Letter B

The Definition of BUG

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BUG

Abbreviation for 'Back Up Gun'


19 Other Firearms Definitions You Need To Know


Loaded Chamber Indicator

A mechanical device that protrudes from the gun when a round is in position ready to be fired, giving a visual and tactile indication that the gun is loaded.

Trigger Lock

A locking device, usially a clable with a padlock that you put on a firearm to render it unable to be fired buy running it through the magazine well and out the ejection port.

Percussion Cap

A small metal explosive-filled cup which is placed over the nipple of a percussion firearm. As the cap is struck by the hammer, it explodes and sends a flame through the flashhole in the nipple to the main powder charge.

Bullet

The single projectile expelled from a gun. It is not the same as a cartridge, the cartridge is complete package, which includes the case, primer, powder, and bullet, which is called or a round. Bullets can be of many materials, shapes, weights and constructions such as solid lead, lead with a jacket of harder metal, round-nosed, flat-nosed, hollow-pointed, etc.

SxS

Abbreviation for Side-By-Side.

Blank

A type of cartridge for a firearm that contains gunpowder but no bullet or shot. When fired, the blank makes a flash and an explosive sound (report). Blanks are often used for simulation (such as in historical reenactments, theatre and movie special effects), training, and for signaling (see starting pistol). Blank cartridges differ from dummy cartridges and snap caps, which are used for training or function testing firearms; these contain no primer or gunpowder, and are inert.

High Kneeling

A shooting position in which one or both knees are touching the ground, but the shooter is otherwise erect.

Bayonet Lug

A mounting point on a small arm that allows a bayonet or other accessory to be attached.

Cast Off

An offset of a gun stock to the right, so that the line of sight aligns comfortably with the right eye while the butt of the stock rests comfortably on the right shoulder. Almost all right-handed shooters benefit from a little castoff and most custom built guns are made this way. The only question is how much. The castoff of a gun is about right when, with the gun comfortably mounted, the front bead lines up with the center of the standing breech.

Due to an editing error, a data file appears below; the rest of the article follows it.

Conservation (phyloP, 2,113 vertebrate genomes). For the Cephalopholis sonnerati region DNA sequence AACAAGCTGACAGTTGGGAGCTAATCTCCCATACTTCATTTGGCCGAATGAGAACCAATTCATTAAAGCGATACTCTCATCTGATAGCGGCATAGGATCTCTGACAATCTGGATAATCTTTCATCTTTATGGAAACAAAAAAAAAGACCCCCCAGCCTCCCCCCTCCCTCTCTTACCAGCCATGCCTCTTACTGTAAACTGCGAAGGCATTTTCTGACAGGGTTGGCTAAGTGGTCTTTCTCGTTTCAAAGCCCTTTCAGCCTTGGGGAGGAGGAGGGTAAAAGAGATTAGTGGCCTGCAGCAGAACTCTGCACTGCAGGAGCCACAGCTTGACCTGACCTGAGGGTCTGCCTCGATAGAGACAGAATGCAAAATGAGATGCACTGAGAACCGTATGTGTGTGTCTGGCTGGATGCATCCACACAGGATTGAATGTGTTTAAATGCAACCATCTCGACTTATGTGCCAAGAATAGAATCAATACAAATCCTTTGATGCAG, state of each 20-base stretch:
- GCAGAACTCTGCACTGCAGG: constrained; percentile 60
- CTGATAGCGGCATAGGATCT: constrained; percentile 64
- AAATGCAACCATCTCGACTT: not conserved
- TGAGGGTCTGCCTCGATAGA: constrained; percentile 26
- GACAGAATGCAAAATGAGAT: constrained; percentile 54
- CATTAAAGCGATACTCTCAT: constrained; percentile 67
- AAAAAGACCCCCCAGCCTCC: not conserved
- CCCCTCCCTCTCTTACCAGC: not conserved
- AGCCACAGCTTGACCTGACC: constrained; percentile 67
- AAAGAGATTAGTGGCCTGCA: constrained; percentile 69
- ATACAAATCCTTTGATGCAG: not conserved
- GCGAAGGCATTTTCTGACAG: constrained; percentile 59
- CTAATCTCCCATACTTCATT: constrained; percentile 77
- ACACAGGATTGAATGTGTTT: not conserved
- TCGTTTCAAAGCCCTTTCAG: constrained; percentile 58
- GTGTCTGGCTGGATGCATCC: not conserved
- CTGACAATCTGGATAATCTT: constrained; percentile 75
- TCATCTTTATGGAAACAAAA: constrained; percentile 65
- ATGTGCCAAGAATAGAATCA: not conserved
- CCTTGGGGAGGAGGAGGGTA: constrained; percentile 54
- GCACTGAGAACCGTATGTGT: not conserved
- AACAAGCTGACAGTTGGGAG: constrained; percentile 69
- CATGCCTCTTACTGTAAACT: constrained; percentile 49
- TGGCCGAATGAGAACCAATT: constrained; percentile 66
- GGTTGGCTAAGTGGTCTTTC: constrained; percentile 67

A stock offset to the left, for shooting from the left shoulder is said to be

Twilight Sight

A rifle front sight with a extra-large, folding bead. Typically, in addition to the normal fine bead (which allows for more precision) the larger bead, while at a cost of potential accuracy, is more readily acquired in marginal light. Also called a Gloaming sight

Mirage

A tendency for layers of air of different temperatures near the warm ground to cause refraction in the line of sight and disturbance of the perceived point of aim.

Point Blank Shooting

Shooting a target at a very very close range.

Load

A charge of powder, a projectile or a cartridge. Also, to prepare a gun for firing by inserting ammunition into it.

Ear Plugs

Hearing protection that fits inside the ear canal.

Clay Pigeon

Originally, live pigeons were used as targets, but they were gradually replaced with clay disks and ultimately banned. Later clay has been replaced with more suitable raw materials.

Hand

In any mechanism, a small lever that engages a notch to actuate movement in one direction only. Specifically, a small spring-loaded lever attached to the hammer of a revolver which actuates the cylinder to advance one increment and move the next chamber into battery as the hammer is cocked.

Quadrail

Sometimes spelled Quad Rail. First conceived and sold by Knights Armament Company in the mid 90s when Reed Knight saw soldiers duct taping flashlights to their handguards in news footage of Panama, the quad rail has become almost a standard item found on most military rifles. Quad rails allow easy attachment of accessories which aid tactical shooters, such as lights, infrared lasers, foregrips, sling attachment points, and secondary sighting systems. However, nowadays, any full length forearms on an AR, with or without rails may also be refered to as a Quadrail.

Creep

Sloppy movement (slack) of a trigger before the actual point of let-off.

Lockplate

A metal plate on which the firing mechanism is mounted on percussion and earlier firearms.

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